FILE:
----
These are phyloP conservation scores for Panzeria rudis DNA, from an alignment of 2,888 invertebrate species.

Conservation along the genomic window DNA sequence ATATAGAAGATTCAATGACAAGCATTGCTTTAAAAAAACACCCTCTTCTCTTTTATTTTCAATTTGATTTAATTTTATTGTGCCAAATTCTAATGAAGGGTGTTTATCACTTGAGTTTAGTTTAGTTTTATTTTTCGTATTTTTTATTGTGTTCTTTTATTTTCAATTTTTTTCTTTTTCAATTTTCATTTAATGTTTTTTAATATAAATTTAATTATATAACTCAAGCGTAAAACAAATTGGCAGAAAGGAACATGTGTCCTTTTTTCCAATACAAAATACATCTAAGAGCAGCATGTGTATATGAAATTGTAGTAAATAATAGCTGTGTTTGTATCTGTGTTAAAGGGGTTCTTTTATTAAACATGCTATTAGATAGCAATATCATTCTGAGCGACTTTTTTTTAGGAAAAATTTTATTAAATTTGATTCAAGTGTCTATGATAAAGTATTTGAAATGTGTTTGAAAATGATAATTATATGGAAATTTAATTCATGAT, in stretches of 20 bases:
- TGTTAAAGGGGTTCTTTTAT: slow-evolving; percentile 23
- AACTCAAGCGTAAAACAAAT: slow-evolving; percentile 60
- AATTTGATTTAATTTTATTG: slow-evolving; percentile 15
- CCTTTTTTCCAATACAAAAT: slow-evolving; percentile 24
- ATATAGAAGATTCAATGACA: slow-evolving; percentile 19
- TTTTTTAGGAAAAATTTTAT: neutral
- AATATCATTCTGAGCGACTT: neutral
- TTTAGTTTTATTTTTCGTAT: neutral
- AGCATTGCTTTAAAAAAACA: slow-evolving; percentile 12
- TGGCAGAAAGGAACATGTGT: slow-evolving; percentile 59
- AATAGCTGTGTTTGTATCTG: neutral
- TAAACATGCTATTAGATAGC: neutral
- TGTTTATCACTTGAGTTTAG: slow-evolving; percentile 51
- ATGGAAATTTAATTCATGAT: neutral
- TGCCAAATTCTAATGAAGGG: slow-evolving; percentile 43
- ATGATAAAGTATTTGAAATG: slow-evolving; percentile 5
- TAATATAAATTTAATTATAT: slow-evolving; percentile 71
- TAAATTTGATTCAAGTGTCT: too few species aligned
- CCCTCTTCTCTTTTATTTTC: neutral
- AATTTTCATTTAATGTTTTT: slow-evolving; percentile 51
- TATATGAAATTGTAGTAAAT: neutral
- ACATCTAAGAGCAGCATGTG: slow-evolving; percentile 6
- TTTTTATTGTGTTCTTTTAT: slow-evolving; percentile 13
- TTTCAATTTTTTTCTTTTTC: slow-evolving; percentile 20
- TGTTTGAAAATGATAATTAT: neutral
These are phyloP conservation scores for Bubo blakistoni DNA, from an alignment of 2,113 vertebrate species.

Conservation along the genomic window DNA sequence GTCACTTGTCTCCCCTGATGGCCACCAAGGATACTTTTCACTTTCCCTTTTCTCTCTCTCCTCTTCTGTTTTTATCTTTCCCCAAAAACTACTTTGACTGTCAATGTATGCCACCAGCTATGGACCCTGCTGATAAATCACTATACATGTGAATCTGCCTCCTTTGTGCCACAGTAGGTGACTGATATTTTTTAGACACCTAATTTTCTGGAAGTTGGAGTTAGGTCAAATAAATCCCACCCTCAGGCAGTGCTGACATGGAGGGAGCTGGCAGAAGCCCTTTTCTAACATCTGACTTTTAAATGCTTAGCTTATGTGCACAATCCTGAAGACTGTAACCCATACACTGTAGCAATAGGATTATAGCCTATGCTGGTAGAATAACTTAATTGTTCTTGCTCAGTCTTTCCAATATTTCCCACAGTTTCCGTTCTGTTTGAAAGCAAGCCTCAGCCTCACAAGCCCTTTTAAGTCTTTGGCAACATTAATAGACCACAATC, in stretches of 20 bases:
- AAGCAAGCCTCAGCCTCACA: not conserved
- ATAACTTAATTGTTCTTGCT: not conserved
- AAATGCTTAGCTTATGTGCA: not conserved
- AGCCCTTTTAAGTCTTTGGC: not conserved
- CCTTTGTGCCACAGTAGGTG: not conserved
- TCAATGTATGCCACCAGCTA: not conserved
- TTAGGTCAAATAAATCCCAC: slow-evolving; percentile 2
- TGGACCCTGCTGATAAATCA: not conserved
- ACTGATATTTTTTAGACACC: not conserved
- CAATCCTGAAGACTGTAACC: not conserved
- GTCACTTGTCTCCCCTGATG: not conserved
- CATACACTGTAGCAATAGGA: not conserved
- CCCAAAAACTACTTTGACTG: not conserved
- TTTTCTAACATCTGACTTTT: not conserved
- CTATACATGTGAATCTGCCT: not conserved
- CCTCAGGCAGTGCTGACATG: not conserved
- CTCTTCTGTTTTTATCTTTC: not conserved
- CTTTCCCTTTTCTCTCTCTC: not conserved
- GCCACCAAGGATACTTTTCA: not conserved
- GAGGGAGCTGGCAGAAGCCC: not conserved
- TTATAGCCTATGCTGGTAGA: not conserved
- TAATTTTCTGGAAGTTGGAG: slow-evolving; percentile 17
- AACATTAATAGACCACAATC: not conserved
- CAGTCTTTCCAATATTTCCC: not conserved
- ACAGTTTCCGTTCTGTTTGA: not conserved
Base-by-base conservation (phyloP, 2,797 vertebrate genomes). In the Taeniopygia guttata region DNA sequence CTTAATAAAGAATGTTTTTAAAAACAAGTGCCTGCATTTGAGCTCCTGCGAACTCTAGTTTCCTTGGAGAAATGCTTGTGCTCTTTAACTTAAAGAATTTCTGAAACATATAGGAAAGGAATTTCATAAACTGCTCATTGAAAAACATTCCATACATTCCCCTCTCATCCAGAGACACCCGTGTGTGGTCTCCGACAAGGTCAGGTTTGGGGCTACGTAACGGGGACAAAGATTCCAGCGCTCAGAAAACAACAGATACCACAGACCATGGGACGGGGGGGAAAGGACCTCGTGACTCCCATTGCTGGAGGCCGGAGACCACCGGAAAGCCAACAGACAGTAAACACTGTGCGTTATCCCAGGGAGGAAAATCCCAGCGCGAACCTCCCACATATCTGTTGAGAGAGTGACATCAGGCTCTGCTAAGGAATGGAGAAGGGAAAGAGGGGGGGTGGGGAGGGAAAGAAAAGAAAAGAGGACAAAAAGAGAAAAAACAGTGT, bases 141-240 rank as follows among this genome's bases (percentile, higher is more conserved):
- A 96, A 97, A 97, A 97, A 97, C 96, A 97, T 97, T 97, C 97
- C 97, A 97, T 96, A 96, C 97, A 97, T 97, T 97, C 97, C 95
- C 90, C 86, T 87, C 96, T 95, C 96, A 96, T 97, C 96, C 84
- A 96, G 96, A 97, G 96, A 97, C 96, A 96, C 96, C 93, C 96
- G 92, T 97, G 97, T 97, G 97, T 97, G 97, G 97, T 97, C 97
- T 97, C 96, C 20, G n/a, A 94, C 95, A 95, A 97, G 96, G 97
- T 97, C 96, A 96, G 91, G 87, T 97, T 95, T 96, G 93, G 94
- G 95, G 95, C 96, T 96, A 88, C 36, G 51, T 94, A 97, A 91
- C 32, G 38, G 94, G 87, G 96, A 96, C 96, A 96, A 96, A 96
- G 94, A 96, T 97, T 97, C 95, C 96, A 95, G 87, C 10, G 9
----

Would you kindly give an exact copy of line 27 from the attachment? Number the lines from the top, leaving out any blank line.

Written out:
- TGTTTGAAAATGATAATTAT: neutral